Having grown up in a similar milieu, this is wholly unrealistic behavior, but totally necessary to propel the tale along. Dave is so obviously a red herring that we know he didn’t kill Katie, but the fact that the mute boy and his bung buddy are the killers, is so deus ex machina in reverse that it is wholly unfair to the viewer. Not to mention that we are told their killing of the girl was just accidental gunplay, yet the body of Katie was badly abused. Huh? Major continuity error.

At the end of the film, after Sean tells Jimmy they’ve caught Katie’s killers and need to speak to Dave re: the ped’s body they’ve found, he realizes Jimmy’s wasted Dave. Yet, although he was willing to bust Dave over Katie’s murder, Sean will not bust Jimmy over Dave’s? Even Celeste, it seems, bears no ill will toward Jimmy, presumably because he was a nutcase she finked on. A parade ends the film as all the characters look grimly to the future, but not before two wholly inappropriate, and ridiculous touches are added. The first is the final recurrence of Sean’s ex-wife’s bizarrely prank calling him. What this has to do with the plot, save for show that Sean has a life outside this case, is beyond me. Even more painful is a scene where, as Jimmy rues his murder of Dave, his wife Annabeth (Laura Linney) seduces him with an unintendedly funny speechlet, failing to surmount poetry, about his murder of Dave being justified for he is a king (ascended from ex-con storeowner to Mob boss in mere days), and merely doing what kings do- i.e.- being despotic, as he bare-chested, flexes his tattooed pecs and biceps in something of a Kirk Douglas Lite. The speechlet is bad Shakespearean wannabe pulp, and comes from a character who does nothing for the bulk of the film, then rages from depths apparently stolen from a film where its barking might seem deep. Also, Robbins, as an idiot savant type, has a bizarre rage scene where he compares himself to a vampire. Yet, given his past is known to Jimmy and Sean, why not just come clean over the ped killing? No real reason is given, because it follows the melodrama rule of allowing stupidity to dictate the tale, and throw him as the red herring murder suspect.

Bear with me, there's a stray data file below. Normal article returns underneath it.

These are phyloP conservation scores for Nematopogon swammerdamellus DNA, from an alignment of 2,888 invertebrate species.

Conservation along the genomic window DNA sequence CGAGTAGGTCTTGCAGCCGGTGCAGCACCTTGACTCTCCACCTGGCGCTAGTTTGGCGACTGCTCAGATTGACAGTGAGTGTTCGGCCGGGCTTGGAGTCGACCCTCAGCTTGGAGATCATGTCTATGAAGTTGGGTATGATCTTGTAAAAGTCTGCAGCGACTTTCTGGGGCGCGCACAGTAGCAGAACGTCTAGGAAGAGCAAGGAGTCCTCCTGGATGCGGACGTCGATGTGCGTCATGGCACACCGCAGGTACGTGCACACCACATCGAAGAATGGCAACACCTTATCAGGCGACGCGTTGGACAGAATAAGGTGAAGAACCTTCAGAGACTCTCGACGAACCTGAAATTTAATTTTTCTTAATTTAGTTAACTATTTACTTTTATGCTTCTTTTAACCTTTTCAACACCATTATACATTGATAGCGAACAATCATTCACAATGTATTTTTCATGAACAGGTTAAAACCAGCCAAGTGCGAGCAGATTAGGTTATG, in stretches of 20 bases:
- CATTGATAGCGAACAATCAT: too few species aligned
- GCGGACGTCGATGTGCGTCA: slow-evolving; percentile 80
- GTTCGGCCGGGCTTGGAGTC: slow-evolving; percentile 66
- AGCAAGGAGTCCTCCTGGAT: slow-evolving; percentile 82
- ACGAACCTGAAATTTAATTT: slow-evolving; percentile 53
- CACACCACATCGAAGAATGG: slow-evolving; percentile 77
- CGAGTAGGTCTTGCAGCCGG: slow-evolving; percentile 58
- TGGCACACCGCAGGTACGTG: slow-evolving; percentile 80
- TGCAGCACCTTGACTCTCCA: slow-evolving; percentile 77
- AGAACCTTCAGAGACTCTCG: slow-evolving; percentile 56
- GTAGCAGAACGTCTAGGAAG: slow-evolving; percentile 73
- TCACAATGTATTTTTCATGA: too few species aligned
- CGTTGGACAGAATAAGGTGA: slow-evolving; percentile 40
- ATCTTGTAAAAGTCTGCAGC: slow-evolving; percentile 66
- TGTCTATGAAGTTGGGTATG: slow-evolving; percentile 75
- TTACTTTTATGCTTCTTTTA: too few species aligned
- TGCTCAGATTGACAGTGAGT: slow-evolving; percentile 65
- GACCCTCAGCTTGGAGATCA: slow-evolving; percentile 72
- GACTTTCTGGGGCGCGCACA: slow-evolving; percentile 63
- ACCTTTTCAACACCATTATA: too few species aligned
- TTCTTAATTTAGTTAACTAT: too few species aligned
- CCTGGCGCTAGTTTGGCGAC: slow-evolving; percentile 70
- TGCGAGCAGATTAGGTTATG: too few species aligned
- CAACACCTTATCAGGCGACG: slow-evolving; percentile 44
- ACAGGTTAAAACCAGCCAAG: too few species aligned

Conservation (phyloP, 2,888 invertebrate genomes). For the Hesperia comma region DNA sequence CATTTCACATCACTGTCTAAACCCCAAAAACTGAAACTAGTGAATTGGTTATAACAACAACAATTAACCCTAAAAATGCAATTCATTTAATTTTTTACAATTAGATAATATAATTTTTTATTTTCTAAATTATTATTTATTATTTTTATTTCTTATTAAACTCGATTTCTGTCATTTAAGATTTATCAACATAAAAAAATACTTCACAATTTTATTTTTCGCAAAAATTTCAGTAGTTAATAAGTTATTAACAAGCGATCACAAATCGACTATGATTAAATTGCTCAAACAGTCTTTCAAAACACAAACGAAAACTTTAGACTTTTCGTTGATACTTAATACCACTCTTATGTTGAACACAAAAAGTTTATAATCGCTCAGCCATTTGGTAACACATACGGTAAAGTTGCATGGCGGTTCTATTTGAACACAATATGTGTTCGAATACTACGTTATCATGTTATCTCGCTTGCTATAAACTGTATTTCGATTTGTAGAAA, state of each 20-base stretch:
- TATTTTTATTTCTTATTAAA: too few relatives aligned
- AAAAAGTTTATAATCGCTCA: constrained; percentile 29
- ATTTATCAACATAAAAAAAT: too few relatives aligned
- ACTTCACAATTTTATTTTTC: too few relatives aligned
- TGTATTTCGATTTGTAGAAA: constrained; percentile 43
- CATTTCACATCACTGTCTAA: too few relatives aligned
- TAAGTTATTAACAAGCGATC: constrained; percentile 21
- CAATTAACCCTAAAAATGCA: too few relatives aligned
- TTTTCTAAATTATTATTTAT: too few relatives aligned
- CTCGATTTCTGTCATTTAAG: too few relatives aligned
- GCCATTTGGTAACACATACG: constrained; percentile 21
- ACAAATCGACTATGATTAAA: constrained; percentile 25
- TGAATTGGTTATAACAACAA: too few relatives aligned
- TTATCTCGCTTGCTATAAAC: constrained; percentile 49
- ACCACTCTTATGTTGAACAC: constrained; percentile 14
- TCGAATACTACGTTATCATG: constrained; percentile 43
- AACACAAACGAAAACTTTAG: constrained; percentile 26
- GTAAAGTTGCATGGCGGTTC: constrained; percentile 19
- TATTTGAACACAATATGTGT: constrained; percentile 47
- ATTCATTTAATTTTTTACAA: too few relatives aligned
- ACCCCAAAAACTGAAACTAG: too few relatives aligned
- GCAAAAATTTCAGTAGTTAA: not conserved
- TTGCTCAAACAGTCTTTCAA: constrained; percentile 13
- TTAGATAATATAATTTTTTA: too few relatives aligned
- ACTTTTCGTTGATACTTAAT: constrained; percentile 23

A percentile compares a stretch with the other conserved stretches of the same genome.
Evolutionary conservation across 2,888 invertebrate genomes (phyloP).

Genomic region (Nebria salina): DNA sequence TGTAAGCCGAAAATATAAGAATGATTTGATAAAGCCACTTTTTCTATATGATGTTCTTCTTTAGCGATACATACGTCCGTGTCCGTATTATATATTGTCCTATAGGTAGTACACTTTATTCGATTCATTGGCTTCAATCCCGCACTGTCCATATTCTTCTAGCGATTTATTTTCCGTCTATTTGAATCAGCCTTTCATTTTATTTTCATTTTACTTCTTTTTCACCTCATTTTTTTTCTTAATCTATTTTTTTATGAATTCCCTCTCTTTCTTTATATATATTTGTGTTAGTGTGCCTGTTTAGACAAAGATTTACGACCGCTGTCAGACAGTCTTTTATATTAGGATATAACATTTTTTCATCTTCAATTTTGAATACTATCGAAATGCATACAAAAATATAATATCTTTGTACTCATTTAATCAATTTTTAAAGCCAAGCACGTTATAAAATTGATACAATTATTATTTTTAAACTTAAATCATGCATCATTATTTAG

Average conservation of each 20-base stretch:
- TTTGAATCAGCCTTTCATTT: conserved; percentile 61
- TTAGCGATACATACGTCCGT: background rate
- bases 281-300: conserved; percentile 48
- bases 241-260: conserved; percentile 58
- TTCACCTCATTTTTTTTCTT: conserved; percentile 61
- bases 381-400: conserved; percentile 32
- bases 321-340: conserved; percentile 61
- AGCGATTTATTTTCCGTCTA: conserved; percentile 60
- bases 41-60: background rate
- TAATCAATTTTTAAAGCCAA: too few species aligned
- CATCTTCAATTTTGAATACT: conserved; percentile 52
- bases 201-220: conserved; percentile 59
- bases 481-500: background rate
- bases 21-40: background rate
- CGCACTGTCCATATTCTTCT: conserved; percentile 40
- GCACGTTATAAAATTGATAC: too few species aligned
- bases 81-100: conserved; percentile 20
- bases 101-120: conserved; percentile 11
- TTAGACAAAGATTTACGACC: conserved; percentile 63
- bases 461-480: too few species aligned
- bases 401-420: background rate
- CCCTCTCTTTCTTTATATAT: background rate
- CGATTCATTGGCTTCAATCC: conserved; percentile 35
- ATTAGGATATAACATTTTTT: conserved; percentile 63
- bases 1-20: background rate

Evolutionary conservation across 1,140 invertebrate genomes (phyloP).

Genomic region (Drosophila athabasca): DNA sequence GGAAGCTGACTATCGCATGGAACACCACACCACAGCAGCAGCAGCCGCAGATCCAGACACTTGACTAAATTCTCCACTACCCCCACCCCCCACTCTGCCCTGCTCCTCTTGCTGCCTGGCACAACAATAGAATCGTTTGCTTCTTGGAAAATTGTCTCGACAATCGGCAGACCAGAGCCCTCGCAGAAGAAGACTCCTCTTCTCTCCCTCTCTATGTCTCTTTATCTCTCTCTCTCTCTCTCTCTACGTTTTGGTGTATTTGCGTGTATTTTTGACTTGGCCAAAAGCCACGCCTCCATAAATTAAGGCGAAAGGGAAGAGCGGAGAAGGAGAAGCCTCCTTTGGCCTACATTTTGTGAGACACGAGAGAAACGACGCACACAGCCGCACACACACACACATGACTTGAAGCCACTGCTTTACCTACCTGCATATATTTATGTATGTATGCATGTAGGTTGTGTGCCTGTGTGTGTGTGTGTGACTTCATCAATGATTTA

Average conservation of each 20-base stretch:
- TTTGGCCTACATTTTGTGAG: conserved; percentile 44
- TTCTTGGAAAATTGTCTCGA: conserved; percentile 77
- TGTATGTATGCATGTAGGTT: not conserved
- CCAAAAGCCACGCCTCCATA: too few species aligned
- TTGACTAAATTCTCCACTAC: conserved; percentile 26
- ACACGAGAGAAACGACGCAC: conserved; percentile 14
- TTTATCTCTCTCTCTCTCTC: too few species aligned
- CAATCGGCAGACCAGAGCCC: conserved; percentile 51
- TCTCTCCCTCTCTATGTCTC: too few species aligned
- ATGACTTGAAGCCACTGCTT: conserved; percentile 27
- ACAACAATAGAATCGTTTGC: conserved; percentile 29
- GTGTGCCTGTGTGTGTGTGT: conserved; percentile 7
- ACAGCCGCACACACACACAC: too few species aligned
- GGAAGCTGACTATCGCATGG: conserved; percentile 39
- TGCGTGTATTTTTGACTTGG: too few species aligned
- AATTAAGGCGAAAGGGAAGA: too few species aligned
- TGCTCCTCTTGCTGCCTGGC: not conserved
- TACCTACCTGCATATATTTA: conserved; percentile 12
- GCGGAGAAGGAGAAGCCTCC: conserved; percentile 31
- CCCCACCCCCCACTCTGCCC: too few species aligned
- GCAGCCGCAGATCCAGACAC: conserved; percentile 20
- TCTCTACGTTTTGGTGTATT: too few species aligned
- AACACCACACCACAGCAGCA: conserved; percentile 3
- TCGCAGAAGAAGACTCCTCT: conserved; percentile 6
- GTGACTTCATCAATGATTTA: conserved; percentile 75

Such is the acting. After first seeing it, I thought the acting was solid, although nor enough to justify Oscars for Robbins and Penn. Yet, in reflection, it was cookie cutter emoting- not acting. For example, Penn’s breakdown, earlier in this film, over finding out his daughter’s dead has none of the emotional resonance of the breakdown of his character in Woody Allen’s Sweet And Lowdown because there a comic tale urns serious at the end, when we’ve sympathized with a character that refrains emotion, while Penn’s Jimmy, in Mystic River, is an emotional idiot from the get go.

There are some nice touches- like abused Dave’s name drying half-finished in the cement, but they are too little in depth and too few. More often the script, by Brian Helgeland, merely allows wallowing for the actors, and denies them any real chance to show real emotion. Like the poor In The Bedroom, Mystic River had a chance to be an adult meditation on grief, rather than a plot reject from a 1970s cop tv show like Kojack or Starsky And Hutch.

The basic problem is that most moviegoers simply do not understand nor appreciate good writing- everything is homogenized down into a lowest common denominator plot mulch. I’ve read other critics state that Eastwood is a jazzy director, in that he tends to just riff. Well, maybe so in other films but in this one he’s at his Director’s 101 worst. The film is dull and predictable, and the acting is forgettable- certainly not indelible. You know this when there is nothing unique about a performance and any other actor could have pulled off the part. So it is with the three main characters.

As for the DVD? Not a single extra- not even a trailer. The film transfer seems ok, yet, given the muddied nature of much of the lighting, it’s just my guess. Take a pass on this latest entry in unworthy, unpoetic Oscar nominations, unless you just can’t live without seeing Sean Penn’s tattoos.
Dan Schneider - March 2005